“He certainly has a lot of talent,” Kallis says. “And he’s willing to learn. He’s a hard worker and a great kid, as well. I see a lot of potential in him.
“Is he the best young all-rounder in the world? Yes, from a young point of view, I do think so. He is certainly right up there.
“All-rounders are so vital to the balance of a team. And being a left-arm seamer adds some variety. Here he’s excited to be taking over the Ben Stokes role. There’s no doubt he wants to get stuck in. He wants it; he’s hungry. There are exciting times for him ahead.”
George Dobell is a senior correspondent at ESPNcricinfo
Australia vs India, 4th Test, Fantasy Pick, team predictions
Fantasy suggestions for the Brisbane Test between Australia and India
Jan 15: Australia vs India, 4th Test, Brisbane
Pro Tip: Since 2018, in Australia, Gabba has been the best place for pacers, who have struck at 21.69. In contrast, spinners had the poorest returns in that period, averaging 52 (minimum five innings). So, pick players accordingly.
Our XI: Rishabh Pant, Rohit Sharma, Shubman Gill, David Warner, Steven Smith, Marnus Labuschange, R Ashwin, Pat Cummins, T Natarajan, Mohammed Siraj, Josh Hazlewood
Substitutes: Ajinkya Rahane, Chesteshwar Pujara, Cameron Green, Mitchell Starc.
Player availability: India – Ravindra Jadeja, Jasprit Bumrah, Hanuma Vihari, R Ashwin and Rishabh Pant have all been injured in the Sydney game and their participation will be in doubt for this game. T Natarajan, Shardul Thakur, Mayank Agarwal, Kuldeep Yadav and Wriddhiman Saha are all in contention.
Australia – Will Pucovski is injured after dislocating his shoulder while fielding in the last game and Marcus Harris has come in.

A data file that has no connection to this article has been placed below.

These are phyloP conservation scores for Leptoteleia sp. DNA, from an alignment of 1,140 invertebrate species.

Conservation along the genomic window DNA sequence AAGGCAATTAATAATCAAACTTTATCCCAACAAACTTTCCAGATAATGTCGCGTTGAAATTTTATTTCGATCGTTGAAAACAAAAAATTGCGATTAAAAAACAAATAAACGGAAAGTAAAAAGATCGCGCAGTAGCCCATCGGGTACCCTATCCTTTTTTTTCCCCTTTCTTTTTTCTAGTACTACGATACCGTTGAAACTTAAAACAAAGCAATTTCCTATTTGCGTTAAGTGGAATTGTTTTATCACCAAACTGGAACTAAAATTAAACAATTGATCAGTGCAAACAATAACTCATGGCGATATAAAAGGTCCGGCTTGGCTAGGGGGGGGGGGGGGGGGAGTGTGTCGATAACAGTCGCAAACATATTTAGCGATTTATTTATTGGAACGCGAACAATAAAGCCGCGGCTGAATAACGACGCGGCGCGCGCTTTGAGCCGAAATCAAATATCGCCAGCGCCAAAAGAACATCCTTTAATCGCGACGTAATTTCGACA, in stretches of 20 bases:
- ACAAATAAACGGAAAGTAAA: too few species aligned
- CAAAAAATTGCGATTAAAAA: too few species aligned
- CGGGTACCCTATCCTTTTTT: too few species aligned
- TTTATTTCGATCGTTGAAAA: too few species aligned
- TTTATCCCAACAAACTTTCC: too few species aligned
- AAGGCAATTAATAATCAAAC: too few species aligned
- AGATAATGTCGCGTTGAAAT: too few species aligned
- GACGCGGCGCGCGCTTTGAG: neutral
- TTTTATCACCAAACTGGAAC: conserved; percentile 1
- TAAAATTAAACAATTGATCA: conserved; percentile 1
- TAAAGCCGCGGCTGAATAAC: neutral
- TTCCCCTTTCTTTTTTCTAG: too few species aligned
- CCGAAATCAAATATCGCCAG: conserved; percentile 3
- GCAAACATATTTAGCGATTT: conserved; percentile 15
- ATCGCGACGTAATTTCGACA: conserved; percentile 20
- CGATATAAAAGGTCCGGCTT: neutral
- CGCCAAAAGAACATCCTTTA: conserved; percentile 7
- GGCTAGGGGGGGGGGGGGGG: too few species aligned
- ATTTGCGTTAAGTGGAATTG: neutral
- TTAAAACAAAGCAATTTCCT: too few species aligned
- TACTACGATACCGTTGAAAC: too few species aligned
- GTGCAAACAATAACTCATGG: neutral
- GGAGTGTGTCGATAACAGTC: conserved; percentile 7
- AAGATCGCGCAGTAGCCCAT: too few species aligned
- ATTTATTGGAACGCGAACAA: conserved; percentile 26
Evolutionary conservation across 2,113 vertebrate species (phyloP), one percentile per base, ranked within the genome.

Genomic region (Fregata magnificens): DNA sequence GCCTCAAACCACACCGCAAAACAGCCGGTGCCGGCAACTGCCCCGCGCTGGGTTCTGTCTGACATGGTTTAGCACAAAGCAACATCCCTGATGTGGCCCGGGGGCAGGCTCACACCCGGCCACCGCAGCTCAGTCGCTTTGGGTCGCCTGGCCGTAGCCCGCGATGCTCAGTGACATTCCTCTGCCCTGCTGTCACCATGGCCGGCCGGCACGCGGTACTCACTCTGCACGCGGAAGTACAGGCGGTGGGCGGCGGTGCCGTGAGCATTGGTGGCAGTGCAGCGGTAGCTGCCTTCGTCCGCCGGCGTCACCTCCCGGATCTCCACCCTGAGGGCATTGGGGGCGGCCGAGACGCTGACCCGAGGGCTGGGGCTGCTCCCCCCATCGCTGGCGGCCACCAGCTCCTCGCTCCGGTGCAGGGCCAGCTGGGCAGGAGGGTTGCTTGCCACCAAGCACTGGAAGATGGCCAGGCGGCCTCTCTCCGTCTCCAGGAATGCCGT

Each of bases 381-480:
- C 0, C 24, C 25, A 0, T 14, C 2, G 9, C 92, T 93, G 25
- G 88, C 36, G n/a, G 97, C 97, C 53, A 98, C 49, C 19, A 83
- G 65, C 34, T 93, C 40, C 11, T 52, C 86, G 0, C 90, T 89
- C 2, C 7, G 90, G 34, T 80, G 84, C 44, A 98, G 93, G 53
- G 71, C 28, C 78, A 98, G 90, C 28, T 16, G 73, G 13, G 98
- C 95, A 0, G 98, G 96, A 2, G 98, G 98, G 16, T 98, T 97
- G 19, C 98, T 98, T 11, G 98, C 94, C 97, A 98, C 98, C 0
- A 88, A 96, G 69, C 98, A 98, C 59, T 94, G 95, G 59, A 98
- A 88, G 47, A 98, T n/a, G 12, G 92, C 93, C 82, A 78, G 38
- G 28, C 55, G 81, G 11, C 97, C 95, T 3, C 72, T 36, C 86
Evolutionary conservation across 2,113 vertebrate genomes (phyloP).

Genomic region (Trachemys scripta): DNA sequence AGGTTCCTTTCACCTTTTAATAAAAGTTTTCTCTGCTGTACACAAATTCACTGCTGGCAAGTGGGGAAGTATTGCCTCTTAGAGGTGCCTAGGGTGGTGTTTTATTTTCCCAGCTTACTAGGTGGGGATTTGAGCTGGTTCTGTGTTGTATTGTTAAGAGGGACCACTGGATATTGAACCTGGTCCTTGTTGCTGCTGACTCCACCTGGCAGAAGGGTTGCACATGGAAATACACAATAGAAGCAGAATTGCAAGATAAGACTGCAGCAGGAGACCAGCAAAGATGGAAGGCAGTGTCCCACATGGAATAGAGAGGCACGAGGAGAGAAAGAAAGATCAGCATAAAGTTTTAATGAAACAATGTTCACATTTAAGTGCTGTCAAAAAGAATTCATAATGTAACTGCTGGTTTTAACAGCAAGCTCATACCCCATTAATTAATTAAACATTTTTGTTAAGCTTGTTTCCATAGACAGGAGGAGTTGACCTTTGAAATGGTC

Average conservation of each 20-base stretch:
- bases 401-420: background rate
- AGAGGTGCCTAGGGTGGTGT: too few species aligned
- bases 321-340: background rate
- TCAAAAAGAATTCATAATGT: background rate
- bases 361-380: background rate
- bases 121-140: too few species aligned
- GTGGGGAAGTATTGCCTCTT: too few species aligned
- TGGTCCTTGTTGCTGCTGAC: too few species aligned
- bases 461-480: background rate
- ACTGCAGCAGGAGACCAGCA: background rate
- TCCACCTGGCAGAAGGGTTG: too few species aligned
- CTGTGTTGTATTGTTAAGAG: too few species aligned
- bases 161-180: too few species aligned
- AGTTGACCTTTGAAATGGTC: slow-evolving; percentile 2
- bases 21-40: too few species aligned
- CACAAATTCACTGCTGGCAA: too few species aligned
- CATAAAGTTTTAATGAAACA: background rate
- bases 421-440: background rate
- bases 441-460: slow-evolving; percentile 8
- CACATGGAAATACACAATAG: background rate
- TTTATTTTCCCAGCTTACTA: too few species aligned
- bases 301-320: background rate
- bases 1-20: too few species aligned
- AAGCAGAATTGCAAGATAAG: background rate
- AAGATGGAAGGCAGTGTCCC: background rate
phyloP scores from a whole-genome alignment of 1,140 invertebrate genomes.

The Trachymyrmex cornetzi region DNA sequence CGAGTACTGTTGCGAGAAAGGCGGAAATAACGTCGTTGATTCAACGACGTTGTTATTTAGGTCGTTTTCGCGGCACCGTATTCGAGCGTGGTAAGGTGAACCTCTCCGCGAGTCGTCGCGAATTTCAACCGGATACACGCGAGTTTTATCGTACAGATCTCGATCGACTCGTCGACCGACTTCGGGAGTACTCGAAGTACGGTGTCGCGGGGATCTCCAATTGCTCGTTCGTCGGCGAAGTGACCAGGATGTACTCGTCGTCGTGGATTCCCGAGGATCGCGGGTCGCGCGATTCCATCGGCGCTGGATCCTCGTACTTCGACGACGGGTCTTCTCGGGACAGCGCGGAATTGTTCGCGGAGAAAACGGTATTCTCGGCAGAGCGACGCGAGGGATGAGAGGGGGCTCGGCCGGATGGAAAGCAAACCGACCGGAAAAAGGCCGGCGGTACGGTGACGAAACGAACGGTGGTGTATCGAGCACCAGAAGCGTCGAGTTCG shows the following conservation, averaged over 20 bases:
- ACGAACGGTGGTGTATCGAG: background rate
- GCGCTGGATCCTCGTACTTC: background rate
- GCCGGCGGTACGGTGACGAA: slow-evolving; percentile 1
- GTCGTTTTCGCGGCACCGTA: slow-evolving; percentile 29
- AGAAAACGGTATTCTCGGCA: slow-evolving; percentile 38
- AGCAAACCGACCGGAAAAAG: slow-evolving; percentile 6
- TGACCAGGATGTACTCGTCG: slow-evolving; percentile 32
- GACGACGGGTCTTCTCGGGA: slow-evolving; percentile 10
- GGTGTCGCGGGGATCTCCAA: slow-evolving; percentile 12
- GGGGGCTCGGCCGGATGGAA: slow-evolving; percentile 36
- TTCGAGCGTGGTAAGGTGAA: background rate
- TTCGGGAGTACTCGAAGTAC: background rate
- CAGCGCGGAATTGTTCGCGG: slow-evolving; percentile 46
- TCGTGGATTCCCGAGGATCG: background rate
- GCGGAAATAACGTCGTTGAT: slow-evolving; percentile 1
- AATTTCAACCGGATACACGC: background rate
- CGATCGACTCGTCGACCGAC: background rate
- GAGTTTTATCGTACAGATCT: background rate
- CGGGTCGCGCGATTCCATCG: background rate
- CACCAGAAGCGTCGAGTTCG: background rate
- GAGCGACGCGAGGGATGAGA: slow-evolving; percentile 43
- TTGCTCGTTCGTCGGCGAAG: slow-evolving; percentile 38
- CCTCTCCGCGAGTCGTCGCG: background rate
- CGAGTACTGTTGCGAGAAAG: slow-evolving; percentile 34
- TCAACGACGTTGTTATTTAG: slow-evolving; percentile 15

We might not always be able to tip you off about late injury (or other relevant) updates, so please finalise your team after the toss.
Captain: Marnus Labuschagne
Labuschagne has scored 1542 runs in 12 games at an average of 73.42 in the World Test Championship, well ahead of the rest of the pack – 292 runs ahead of Steven Smith, the next highest run accumulator in the same number of games. He is also the highest run-scorer in the ongoing series with 293 runs in three games but he is yet to score a century and this might be the game to do it. His two previous Test scores at his home ground are 185 and 81.
Vice-captain: Shubman Gill
The latest Indian batsman to make his Test debut absolutely looked like he belonged at this level so far with some eye-catching knocks. His scores in this series are 45, 35*, 50 and 31 and he is due for a big hundred. Multi-day format has always been his favourite as suggested by his stunning First-Class average of 67.52 after playing 25 matches.
Steven Smith: After a poor couple of games in the series, Steve Smith showed why he is the number two ranked batsman in Test cricket in the last game by putting in a man of the match performance with scores of 131 and 81. In the six games he played at Gabba, he has scored 579 runs with three 100-plus scores.
R Ashwin: India’s leading wicket-taker in this series with 12 scalps in three games at an average of 28.83 has been in spectacular form and doubling the wickets tally when compared with his counterpart spinner Nathan Lyon (six wickets). Gabba has not been very kind to spinners recently but given his form, he is a definite pick in your XI. Don’t forget his contribution with the bat too.
Pat Cummins: The highest wicket-taker in this series with 15 wickets at a stunning average of 18.13 is also the second-highest wicket-taker in Tests since the start of 2019 with 78 wickets in 16 games. He simply loves bowling at the Gabba picking up a staggering 19 wickets in three games at an average of 15.73. He is also the number one ranked Test bowler in the world currently.